[3 July 2012] - Final negotiations for an Arms Trade Treaty are starting this week at the UN headquarters in New York.
Over the next four weeks, the conference will bring together the UN's 193 Member States who will have an opportunity to negotiate an end to irresponsible arms trading as no international treaty exists to ensure strict control of the trade.
According to Control Arms Campaign, a global civil society alliance, every day, millions of people suffer from the direct and indirect consequences of arms trade. Thousands are killed, others are injured, many are raped, and/or forced to flee their homes, while many have to live under constant threat of weapons.
The treaty aims to address all aspects of the arms trade, including:
- The scope - the weapons covered
The treaty should include all weapons, all transfers and all transactions. It should list all types of weapons, munitions and other arms.
- Criteria - situations to take into account by an exporting country when authorising a transfer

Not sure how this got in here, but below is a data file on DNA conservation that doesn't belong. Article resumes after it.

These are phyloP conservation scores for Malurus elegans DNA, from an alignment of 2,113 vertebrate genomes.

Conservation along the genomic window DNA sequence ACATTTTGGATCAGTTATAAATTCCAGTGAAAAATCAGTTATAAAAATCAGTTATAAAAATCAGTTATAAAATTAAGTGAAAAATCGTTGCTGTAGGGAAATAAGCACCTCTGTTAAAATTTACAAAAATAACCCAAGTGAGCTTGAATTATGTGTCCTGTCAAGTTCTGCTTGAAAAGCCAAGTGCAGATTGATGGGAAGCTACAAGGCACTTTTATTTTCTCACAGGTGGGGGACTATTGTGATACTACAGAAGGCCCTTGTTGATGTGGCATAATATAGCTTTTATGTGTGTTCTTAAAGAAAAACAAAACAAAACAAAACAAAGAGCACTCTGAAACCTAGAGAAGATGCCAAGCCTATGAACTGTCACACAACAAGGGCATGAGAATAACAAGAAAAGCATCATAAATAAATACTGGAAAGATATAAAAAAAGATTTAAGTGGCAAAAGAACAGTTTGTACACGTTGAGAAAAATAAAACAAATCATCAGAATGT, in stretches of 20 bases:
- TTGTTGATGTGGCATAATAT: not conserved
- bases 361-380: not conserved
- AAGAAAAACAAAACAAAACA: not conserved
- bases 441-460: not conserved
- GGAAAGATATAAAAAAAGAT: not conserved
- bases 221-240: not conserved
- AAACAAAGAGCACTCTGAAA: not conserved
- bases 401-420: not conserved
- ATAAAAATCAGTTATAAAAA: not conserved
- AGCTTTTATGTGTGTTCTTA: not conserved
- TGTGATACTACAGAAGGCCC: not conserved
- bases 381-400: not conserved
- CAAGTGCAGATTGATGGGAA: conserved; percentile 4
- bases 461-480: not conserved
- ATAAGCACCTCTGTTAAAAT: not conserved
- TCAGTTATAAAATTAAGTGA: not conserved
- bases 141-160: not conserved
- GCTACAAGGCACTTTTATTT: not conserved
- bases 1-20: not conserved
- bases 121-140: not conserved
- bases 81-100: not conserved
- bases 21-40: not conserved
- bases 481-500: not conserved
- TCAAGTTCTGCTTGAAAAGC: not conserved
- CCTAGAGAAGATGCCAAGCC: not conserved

Strong rules should be agreed on to protect human rights, preventing arms from being sent to those who would most likely use them to seriously violate these rights. This should be based on States’ existing legal obligations to International Humanitarian Law, the UN Charter and international treaties.
The treaty must provide guidelines for full and clear implementation. It must have a mechanism for monitoring compliance and must include provisions for dispute settlement and sanctions.
Civil society organisations, including human rights and development groups and gun control organisations, are calling on governments to agree on a treaty with strong rules to ensure respect for International Human Rights and International Humanitarian Law.
According to Amnesty International, although most governments want to see a strong treaty text agreed by 27 July, some have been trying to weaken the treaty rules and definitions. The United States, China, Syria, and Egypt have recently voiced their opposition to including ammunition. China wants to exclude small arms and "gifts" while several Middle Eastern governments oppose human rights criteria in the treaty.
Visit the Control Arms Campaign website.
Visit the UN page of the conference.
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Last updated 04/07/2012 13:49:01